Dr. Marwa Eltanahy, Lecturer, Higher Colleges of Technology

Dr. Marwa Eltanahy is an assistant professor in the field of science education and works currently in the Higher Colleges of Technology as a faculty in education. She has an extensive experience in the educational field with specific expertise in teaching, coordination, training educators, and accreditation. In addition to her long experience as a researcher, reviewer, and editor in academia. She has 7th years of experience in conducting research studies in the field of entrepreneurial- STEM learning (E-STEM), resulting in developing the first E-STEM model in the international field. The implementation of this model won one of the best 10 research papers in the international conference on Education (ICEDU) in 2022 and all her series of E-STEM research was published in very high-ranked journals. In addition to her research interest and publications in leadership, teaching and learning, professional development programs, assessment, and practices. She works with schools, governors, and senior leaders to enhance research-based practices. She is a writer for different magazines and acts as a coordinator, a judge, and a participant in several national and international conferences and competitions.


In our current, technologically advanced world, learning about incorporating entrepreneurial practices into the STEM fields (E-STEM) has increasingly become an essential strategy for equipping students with the abilities they need to meet future challenges. This article aims to explore the key elements that positively impact the effective implementation of E-STEM learning in secondary education by providing guidance to leaders interested in adopting innovative practices in their schools.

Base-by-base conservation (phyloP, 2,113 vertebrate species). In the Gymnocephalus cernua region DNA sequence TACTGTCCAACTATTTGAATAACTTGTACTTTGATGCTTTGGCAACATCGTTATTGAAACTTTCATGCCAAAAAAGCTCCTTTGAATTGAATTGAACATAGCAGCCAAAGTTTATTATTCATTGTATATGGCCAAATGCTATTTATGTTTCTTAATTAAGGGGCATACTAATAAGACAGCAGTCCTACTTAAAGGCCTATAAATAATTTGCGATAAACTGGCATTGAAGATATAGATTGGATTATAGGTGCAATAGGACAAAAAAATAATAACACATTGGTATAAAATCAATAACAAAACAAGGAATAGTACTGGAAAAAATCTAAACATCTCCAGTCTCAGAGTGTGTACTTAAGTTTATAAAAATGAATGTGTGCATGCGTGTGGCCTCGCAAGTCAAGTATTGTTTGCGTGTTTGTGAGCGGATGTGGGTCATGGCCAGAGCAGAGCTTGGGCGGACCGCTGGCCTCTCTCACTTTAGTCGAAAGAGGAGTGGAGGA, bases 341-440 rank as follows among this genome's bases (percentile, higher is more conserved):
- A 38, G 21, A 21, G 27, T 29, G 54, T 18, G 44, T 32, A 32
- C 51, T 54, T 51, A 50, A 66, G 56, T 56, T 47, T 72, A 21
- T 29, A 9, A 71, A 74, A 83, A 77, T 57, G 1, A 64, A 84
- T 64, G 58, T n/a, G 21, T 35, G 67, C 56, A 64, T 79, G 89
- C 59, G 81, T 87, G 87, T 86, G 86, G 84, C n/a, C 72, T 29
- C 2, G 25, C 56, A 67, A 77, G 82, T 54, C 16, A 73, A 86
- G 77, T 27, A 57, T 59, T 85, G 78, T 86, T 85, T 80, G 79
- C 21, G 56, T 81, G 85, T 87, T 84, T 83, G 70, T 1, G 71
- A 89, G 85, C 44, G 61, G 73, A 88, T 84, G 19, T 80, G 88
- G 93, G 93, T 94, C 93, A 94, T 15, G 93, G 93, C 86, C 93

Involve Business Teachers

Integrating entrepreneurial practices into the STEM context adds an additional layer of complexity for STEM teachers. To ensure the successful implementation of E-STEM practices, it is crucial to foster collaboration between business teachers and other disciplinary STEM teachers. This joint effort will facilitate the integration between STEM and entrepreneurial principles to give students a thorough understanding of entrepreneurial concepts that can be deepened gradually. Moreover, the inclusion of business teachers will ensure the incorporation of real-world examples, industry connections, and insights into current market trends which enhances the authenticity of the learning process. Hence, E-STEM practices provide students with meaningful learning opportunities that allow them to apply their STEM knowledge in practical situations while giving them valuable exposure to the business world. Sharing industry needs and relevant case studies can make learning experiences more applicable for learners to examine their learning and understanding of entrepreneurial theoretical concepts in the real world. Internships, mentorship programs, and project partnerships are just a few of the ways that business teachers can accommodate to help STEM students get valuable entrepreneurial experiences. Bridging the gap between students’ outcomes and market needs will create a new suited learning platform for students to expand their professional networks and develop meaningful relationships which promote their potential career paths in both entrepreneurship and STEM-related fields.